It was on this third bomb run that our navigator, 2nd Lt. Charles C. Weinum stuck his head up in the navigator’s dome in front of the pilots and thumbed his nose at them. He noticed a dog fight and got down inside to get a better view through the side window. After he had left, a chunk of flak made a hole through the dome about the size of a fist. If his head had been there, Pow! no head. He stuck his head up there again, saw the flak hole and got the surprise of his life.
We had to divert to an alternate target. By then we had heavy cloud cover and ended up dropping our bombs near Potsdam. With the target no longer visible, we had to resort to PFF (Pathfinder Force) radar and the results were very poor.
Shortly after leaving the target area, we were attacked by two FW-190s without causing any damage. Our Group had been badly shot up by flak, one aircraft lost over the target. This was 2nd Lt. Guy Rogers’ crew on B-24 42-52515. It crashed west of Berlin, eight men killed, two [blown] out when the plane exploded. [The two men, pilot and co-pilot were captured] Three more of our badly shot up B-24s made it to Holland.
The next to go down was Captain Jack Bogusch [with Lt Lloyd Andrew crew] on 41-29286. Four men were killed and six survived the crash and were taken prisoner. Then 2nd Lt. Thayer Hopkins crew on 41-29299 crashed. All ten men survived; [four evaded capture, returning to England] and the rest were POWs. Next to crash was Crew #52 of 2nd Lt. Beverly Ballard on 42-52450. Three men were killed and six taken prisoner. The ball turret gunner, Sgt Victor W. Krueger evaded capture for 14 months when the Dutch Resistance found him and hid him out until the British troops rescued him in April 1945. 2nd Lt. Jesse McMains crew was shot down by an ME-110 and crashed near Ueltzen, Germany. Three were killed and seven taken prisoner.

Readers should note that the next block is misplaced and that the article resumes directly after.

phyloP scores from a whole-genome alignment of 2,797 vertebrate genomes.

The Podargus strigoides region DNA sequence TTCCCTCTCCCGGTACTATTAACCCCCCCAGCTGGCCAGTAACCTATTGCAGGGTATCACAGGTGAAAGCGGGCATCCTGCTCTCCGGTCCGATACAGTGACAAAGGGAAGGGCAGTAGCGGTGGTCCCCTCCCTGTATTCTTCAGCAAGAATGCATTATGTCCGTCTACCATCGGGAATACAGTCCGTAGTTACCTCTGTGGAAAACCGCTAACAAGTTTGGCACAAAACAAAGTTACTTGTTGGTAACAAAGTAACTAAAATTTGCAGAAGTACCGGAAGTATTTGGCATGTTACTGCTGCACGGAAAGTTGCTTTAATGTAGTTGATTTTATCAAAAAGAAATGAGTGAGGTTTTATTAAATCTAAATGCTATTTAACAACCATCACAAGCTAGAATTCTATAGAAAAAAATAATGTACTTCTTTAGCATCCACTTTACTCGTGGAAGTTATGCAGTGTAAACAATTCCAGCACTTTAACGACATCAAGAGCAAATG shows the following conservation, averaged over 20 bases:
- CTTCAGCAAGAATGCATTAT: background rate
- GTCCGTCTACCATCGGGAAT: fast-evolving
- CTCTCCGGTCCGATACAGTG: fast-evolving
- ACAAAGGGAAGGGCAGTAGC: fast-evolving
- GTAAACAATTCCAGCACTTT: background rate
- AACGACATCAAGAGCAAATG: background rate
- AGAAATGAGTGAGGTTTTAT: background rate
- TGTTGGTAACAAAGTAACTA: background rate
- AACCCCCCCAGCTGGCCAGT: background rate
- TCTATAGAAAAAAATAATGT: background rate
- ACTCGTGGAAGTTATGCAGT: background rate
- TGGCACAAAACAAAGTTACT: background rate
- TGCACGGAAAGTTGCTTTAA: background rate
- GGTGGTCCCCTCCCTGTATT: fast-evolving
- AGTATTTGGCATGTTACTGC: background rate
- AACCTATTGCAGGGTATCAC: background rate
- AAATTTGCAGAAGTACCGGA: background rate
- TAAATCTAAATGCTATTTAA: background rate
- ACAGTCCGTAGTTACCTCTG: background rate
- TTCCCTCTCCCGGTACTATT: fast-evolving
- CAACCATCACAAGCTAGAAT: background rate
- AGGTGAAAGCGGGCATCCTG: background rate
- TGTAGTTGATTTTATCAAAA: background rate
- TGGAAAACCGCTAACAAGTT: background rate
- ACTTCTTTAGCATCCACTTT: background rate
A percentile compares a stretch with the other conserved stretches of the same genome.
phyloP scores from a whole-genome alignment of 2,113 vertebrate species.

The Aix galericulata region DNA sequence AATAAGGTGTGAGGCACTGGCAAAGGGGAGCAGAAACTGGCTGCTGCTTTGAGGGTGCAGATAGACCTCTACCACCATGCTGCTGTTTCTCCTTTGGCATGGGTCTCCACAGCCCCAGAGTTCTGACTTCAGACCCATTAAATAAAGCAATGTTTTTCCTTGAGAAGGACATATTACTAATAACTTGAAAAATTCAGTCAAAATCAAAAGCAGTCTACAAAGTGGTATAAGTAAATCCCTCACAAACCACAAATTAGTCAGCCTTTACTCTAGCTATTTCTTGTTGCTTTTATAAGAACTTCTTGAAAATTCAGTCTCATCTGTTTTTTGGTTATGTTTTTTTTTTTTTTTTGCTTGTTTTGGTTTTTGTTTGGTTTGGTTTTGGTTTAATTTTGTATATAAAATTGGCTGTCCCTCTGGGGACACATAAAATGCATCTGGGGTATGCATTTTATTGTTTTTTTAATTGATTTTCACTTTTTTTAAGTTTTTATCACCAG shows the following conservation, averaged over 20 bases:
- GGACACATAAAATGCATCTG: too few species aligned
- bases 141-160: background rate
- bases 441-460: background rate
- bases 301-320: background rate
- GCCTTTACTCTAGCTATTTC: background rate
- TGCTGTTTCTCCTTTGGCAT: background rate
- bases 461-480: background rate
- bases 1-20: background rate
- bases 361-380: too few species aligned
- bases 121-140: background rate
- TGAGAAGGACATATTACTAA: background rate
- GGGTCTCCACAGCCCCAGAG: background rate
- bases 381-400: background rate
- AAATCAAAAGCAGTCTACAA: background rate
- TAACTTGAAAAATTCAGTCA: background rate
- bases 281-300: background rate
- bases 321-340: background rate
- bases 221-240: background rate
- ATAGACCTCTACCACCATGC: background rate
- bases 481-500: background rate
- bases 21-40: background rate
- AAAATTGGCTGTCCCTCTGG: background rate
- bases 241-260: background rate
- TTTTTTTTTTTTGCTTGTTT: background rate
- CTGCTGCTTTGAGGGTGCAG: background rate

As for our crew #67 [2Lt Charles A. Melton] on B-24 41-28719 Q Paddlefoot, [we] experienced a bit of flak damage, but no one on the crew was injured and our return to England was uneventful.
This was a very costly mission for the Eighth Air Force as well as for the 458th Bomb Group, which alone lost five bombers and three returned with minor battle damage – the most ever for one mission throughout the remainder of the war.
Of the 702 bombers and 832 fighters that reached enemy territory, 69 heavy bombers and crews were lost. Eleven of the 832 fighters were lost to enemy flak or fighters. Of the 69 bombers lost, 53 were B-17s and 16 were B-24s that failed to return. 701 men were lost in action of which 229 were killed or missing. 345 German civilians were killed or wounded and 36 German airmen were killed and 25 wounded, with a loss of 66 aircraft. Approximately one out of every ten bombers were lost on this mission, the greatest on any separate mission for the Eighth Air Force. We knew we had been on a big one. Yes, it was a big one – “BIG-B”.
Story by Glen R. Matson [left], 2nd Air Division Journal